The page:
STATE Officials pleased with local funding
LGF for Mahoning County government is about $6 million.
YOUNGSTOWN -- Two Mahoning County commissioners said they are glad state lawmakers are strongly looking at the possibility of making either reduced or no cuts to local government funds.
Commissioner John A. McNally IV said he was pleased to see Republican leadership spearheading the plan to return local government funding back to its original level.
Majority House and Senate Republicans said last week that restoring state dollars to local government funds in the new two-year, $51 billion state budget is a priority.
New projections from the state's Office of Budget and Management say about up to $810 million is available in additional revenue over the two-year budget period that begins July 1.
A version of the state budget the Senate approved the week of May 31, would have frozen state aid to local governments at current funding levels.
County sales tax
McNally said that 6 cents of the county's 6.5 cents sales tax goes to the state.
"A portion of that money should come back to local government, and it will be up to us [commissioners] to spend it wisely," McNally said Monday.
The state awards Ohio counties local government funds, which are shared among county, city, village and township governments. The amount of the awards is based partly on population.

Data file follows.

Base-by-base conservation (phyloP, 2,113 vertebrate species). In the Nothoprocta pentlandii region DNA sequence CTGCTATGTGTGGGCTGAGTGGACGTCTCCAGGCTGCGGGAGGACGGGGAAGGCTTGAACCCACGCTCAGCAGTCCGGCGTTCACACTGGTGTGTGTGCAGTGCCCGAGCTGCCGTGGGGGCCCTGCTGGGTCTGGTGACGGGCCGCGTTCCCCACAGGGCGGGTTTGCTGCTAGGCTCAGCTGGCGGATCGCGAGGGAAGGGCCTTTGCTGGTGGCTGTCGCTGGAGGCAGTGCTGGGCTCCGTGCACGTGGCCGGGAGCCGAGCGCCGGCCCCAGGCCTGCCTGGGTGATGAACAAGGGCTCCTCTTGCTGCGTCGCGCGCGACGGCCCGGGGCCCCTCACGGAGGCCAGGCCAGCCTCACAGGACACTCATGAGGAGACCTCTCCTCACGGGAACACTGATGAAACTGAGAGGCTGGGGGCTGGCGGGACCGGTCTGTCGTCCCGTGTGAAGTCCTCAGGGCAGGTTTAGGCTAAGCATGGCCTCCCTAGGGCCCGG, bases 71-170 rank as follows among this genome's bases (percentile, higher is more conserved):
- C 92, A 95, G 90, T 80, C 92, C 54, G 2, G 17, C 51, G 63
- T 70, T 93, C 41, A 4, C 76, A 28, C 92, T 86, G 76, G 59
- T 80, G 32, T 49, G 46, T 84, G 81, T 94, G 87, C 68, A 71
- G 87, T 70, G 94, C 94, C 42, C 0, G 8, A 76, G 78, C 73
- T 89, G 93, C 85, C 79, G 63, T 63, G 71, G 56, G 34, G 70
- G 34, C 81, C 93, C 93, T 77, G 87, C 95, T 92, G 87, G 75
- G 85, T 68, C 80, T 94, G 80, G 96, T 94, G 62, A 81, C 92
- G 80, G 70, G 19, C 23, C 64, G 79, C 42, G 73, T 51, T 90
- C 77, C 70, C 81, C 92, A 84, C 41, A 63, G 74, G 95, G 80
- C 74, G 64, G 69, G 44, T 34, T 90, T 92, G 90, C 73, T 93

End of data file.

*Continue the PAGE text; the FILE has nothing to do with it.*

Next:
The LGF amount for Mahoning County is roughly $6 million, and about a total of $20 million goes to all the county's political subdivisions and libraries.
"That is a huge chunk of change that deserved to come back to Mahoning County," McNally said.
Representatives of public libraries were especially concerned about the potential cuts because 75 percent of the 250 public library systems in the state depend on the local government funds as their sole source of revenue.
Putting up a fight
Anthony Traficanti, chairman of the commissioners, said he appreciated the work of state Sen. Robert Hagan of Youngstown, D-33rd, and others who "ranted and raved" and did a good job of arguing on the behalf of local governments to allow the money to come back where it belongs.
"This allows us to maintain our key services for the county," Traficanti said.
The Senate's version of the budget would have cut state aid to counties by 10 percent. The governor had proposed a 20 percent state funding cut for counties. The House-passed state budget maintained the 20 percent reduction for counties, but would have cut it in half for counties that file a report with the state on consolidating services.
Cities had been set for a 20 percent trim in state aid, under both the governor's proposed budget as well as the House-passed version. However, the Senate version lowered the reduction to 10 percent on the first $1 million that cities get from the state and maintained a 20 percent reduction on the remaining state-provided funds.
Restoring local government funds to current levels would add about $187 million over the two-year budget period from the Senate-passed appropriations, the Taft administration has said.